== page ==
What I Wish I Knew When I Started My Freelance Business

quit my day job

Last month I celebrated my blog’s 5th birthday of being in business. So today I’m sharing five things I wish I knew in the beginning, inspired by the Office Depot Business Solutions Center. This is part of a sponsored series I’m doing with Office Depot via Socialstars. Join the conversation on social media, using the hashtag #GearLove.

There are lots of things I wish I did differently in the beginning stages of my business. I made a lot of mistakes and had some awesome wins. I was fearless, but that’s not always a good thing and it cost me more than I hoped to pay. From being depressed, to getting back into debt, to learning to be location independent, it’s been a crazy ride.

There are no right or wrong answers for everyone. And after four years of being a freelancer, I can truly say that I’ve learned a few things that will hopefully save you the headache I experienced.

Here are five small business tips and lessons I wish I knew when I was first starting out as a business owner.

1. Don’t ask for permission

Do you remember why you wanted to be your own boss and set your own hours? You wanted more flexibility with your schedule, to work on projects you actually enjoyed, and not have to ask permission to take time off work.

At least, those are the reasons why I quit my job two years ago. In over 10 years of working for the same employer I only took 2 sick days. I was tired of asking my boss for time off work to spend with family, to recover if I was sick. I was thrilled when I no longer had to ask for permission.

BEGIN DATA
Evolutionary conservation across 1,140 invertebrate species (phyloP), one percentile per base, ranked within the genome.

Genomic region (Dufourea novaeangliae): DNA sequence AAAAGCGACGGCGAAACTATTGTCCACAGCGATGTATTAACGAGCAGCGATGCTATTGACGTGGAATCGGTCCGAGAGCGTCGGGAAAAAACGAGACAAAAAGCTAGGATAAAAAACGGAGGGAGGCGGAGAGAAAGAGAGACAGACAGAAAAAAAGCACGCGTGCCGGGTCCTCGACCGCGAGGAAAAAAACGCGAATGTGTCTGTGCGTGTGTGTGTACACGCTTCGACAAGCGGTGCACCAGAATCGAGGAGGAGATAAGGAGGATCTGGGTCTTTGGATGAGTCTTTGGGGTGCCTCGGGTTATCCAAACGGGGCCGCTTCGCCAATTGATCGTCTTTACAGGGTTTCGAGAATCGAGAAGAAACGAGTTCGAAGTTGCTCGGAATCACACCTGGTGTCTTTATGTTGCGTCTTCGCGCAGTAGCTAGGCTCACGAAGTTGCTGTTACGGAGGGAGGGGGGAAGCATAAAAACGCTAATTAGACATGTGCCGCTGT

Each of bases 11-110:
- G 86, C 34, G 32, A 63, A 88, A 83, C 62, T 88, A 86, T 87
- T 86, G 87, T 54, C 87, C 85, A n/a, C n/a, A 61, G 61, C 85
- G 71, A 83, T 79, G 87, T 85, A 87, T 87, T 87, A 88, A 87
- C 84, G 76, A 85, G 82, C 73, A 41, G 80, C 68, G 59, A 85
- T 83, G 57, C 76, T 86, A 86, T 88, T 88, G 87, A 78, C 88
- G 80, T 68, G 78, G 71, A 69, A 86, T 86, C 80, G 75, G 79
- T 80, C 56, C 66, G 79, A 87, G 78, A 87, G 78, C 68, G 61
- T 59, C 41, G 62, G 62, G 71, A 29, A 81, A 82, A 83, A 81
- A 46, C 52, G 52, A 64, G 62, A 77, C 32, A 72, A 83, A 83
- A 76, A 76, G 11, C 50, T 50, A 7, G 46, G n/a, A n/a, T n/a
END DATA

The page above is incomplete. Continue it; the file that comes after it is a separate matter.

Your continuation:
But then I landed 10 other clients who became mini-bosses, and I started asking for permission all over again. Can we move this chat? Can I submit this assignment a day late? Is there a way we can move this around? You get the idea.

It was only this year, four years after starting my online business, that I realized I don’t have to ask for permission from anyone. Work is abundant, and if clients want to work with me then I’m happy to have them on my level. Now, I let clients know that I will be moving our talk from Monday to Tuesday, and they can let me know if that doesn’t work.

No requests. No more asking for permission.

You-Are-the-Boss

2. Hire (or ask for) help before you need it